LITTLE CURRENT—Henley Boats of Manitowaning is renowned for producing some of the world’s toughest workboats, vessels ready to take on just about anything the construction world can through at them. This past weekend, owner Dave Ham and his hardy crew were out on the frigid waters of the North Channel to test out one of their newest custom-designed workboats.

“It was designed and built right here on Manitoulin,” confirmed Mr. Ham.

As to why the Henley Boat crew were launching at Boyle Marine on a Saturday morning in February, there isn’t all that much mystery. “It’s pretty much the only open water readily available at this time of year,” said Mr. Ham when queried. “We need to get it tested and out to the customer so that they can put it to work.”

The sturdy vessel weighs in at somewhere in the range of about 9,000 pounds and hurtles through the water propelled by 600hp of raw power supplied by twin 300hp Yamaha outboards. “We figured it out through hydrology (the scientific study of the movement, distribution and quality of water) calculations that she should be capable of making around 58 miles per hour,” said Mr. Ham. As it turned out during the maiden voyage testing, she handily hits that range on the odometer.

Henley Boat’s custom designed 36-foot 14-man crewboat took its maiden voyage in the frigid, but mostly ice free, waters of the North Channel this past weekend powered by the 600-hp of twin 300-hp Yamaha outboard motors.
photos by Michael Erskine

Henley Boats designs a wide range of vessels for both recreational and work purposes. Usually those vessels have hulls featuring a distinctive lap strake design but this custom-designed workboat sports smooth sides at the request of the customer. “I believe it is so that it matches rest of their fleet,” said Mr. Ham. Because, after all, “customer is king.”

This particular customer is in Greenwich, Connecticut. “The boat is designed to carry a 12 passengers and two crew,” said Mr. Ham.

When the new workboat makes its way across the border into the US to its new home on the Atlantic coast it will be kept busy ferrying work crews to offshore construction sites.

A lot of considerations go into the design and building of vessels intended to spend their lives working upon the ocean, among them buoyancy as there is around 1.6 pounds more buoyancy for objects when placed in salt water than in fresh water. The workboat will accordingly ride somewhat higher in salt water than it does in fresh water.

Henley Boats design crew discusses the vessel’s first run before loading more bodies aboard for a
second run under load.

Henley Boats has been making quite a name for itself since it was first purchased by the Manitowaning entrepreneur and that is reflected in their current waiting list. “We have about 21 boats on that list right now,” said Mr. Ham. That’s custom designed workboats. “We have shipped vessels all across the US, into southern California.” Mr. Ham even pursues international markets beyond the western hemisphere.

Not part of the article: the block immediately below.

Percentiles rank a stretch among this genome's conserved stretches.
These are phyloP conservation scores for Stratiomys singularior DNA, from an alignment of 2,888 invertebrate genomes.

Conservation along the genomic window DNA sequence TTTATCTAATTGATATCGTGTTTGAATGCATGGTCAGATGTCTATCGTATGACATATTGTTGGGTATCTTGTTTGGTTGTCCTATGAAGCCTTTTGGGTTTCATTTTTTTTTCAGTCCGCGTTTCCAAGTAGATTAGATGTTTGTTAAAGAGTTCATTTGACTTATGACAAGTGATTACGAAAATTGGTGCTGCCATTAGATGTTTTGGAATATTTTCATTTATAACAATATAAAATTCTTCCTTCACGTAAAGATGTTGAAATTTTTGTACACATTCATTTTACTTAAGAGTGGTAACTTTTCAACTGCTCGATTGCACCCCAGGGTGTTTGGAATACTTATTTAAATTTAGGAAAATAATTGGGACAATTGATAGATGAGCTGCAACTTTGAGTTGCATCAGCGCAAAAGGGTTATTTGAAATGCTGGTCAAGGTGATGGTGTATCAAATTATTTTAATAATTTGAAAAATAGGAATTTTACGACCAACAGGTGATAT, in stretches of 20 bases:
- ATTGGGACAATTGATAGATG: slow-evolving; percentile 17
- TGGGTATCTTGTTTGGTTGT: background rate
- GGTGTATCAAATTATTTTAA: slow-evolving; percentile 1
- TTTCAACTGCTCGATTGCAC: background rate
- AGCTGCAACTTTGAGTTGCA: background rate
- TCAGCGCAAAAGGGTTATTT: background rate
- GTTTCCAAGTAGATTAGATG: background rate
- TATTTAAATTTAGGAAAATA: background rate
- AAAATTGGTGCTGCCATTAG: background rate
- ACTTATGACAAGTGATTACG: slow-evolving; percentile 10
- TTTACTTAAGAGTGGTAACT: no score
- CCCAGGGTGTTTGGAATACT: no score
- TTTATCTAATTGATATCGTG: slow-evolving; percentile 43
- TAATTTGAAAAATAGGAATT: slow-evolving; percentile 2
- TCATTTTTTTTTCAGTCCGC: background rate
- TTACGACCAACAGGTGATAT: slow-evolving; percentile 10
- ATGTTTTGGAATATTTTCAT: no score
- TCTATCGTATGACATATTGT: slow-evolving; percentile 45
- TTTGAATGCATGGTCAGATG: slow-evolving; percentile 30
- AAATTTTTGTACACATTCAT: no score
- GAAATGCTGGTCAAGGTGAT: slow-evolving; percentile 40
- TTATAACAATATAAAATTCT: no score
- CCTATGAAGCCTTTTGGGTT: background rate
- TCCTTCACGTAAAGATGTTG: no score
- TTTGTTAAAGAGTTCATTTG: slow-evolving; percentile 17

So is expansion in the cards? “We have thought about that a lot,” said Mr. Ham. “We could certainly use more floor space. It would be nice to have all 21 being built at once.”

There are actually larger boats currently under construction than the one being tested on the North Channel waters.

Moving those vessels presents its own challenges, but Mr. Ham notes that trailer builder Jim Wright handles that end of the production cycle with a great deal of expertise. “He has taken our boats all across the States for us,” he said. “He always does a great job.”

The new vessel passed its shakedown cruise with flying colours. That cruise included bringing the vessel up to full speed, racing across the length of the channel’s ice-free waters along the waterfront of the Port of Little Current and performing serpentine curves with élan.

“You plan things out on the drawing board,” said Mr. Ham, “but it is nice to see how they actually plane out in the water.”

Mr. Ham said that his company is anticipating growing much larger than it is today. “We have about double the orders that we did at this time last year,” he said. “We have some good salespeople working for us down in the States and there are quite a few orders just waiting for the ink to be applied to paper.”

Of course, running waterborne tests in the winter are not without their own challenges. Getting the massive vessel into the water was a lot easier than getting it out, thanks to an ice ridge formed at the ramp into the water. A little ingenuity, a little elbow grease (Mr. Ham may be the “brains” of the operation, but he quickly proved he isn’t at all afraid to get his hands wet when the situation called for it) and a bit of a power assist from Brian Boyle’s backhoe (to overcome the slippery-slick traction conditions supplied by recent freezing rain) and the boat and its trailer were back on dry land ready to return to the shop for final outfitting.

See video of the launch and shakedown cruise online at or The Expositor’s Facebook page.